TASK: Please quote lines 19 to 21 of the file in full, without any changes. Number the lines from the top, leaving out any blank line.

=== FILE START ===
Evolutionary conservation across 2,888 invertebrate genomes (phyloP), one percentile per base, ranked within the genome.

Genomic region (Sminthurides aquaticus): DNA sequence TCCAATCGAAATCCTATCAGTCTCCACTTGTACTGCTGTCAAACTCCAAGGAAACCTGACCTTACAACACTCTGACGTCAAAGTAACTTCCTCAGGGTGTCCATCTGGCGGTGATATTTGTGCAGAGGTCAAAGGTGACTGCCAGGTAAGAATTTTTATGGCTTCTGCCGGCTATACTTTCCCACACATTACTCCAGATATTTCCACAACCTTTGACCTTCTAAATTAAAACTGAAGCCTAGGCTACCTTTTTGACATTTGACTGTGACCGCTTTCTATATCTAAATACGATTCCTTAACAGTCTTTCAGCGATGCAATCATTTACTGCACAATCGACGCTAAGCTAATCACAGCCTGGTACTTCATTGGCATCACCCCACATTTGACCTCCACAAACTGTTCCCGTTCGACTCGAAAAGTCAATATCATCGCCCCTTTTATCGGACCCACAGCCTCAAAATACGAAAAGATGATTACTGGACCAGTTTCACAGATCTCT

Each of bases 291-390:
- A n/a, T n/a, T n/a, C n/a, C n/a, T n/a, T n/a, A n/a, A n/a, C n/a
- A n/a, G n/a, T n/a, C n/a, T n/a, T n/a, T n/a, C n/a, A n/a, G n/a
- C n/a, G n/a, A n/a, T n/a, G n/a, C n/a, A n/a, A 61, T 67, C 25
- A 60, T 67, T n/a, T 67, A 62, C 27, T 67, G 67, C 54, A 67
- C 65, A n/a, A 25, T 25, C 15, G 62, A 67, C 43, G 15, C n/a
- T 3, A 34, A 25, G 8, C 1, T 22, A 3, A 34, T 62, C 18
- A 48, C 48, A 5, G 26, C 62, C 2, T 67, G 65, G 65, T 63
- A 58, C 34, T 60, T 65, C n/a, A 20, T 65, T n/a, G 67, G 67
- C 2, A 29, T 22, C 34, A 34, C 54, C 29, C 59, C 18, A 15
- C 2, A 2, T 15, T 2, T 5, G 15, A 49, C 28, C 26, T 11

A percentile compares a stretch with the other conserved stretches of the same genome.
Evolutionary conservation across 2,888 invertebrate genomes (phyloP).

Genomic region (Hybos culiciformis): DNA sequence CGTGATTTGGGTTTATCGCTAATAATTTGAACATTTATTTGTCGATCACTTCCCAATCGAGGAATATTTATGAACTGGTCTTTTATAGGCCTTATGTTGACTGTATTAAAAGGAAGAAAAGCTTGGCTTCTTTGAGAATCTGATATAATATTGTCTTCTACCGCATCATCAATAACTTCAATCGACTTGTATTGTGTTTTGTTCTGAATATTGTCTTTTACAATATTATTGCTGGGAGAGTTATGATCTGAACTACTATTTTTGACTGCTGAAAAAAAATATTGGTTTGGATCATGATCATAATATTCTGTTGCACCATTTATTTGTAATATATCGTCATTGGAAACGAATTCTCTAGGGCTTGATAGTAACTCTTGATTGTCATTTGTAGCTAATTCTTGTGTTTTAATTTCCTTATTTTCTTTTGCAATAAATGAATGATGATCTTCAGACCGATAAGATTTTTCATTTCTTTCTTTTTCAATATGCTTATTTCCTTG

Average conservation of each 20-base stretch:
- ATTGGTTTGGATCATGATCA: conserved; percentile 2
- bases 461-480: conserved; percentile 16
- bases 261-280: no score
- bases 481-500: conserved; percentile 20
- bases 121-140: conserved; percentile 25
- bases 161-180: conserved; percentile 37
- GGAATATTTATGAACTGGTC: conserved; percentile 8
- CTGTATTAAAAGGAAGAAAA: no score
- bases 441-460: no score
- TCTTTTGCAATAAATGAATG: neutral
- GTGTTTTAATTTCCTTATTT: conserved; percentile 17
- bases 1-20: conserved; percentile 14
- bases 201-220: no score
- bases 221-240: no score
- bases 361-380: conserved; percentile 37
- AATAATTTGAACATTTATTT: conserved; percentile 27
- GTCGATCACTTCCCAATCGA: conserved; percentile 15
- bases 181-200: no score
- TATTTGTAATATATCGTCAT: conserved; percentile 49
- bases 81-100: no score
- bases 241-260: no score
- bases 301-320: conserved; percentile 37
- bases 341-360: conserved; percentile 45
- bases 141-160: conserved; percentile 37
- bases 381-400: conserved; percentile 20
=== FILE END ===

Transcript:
- bases 461-480: conserved; percentile 16
- bases 261-280: no score
- bases 481-500: conserved; percentile 20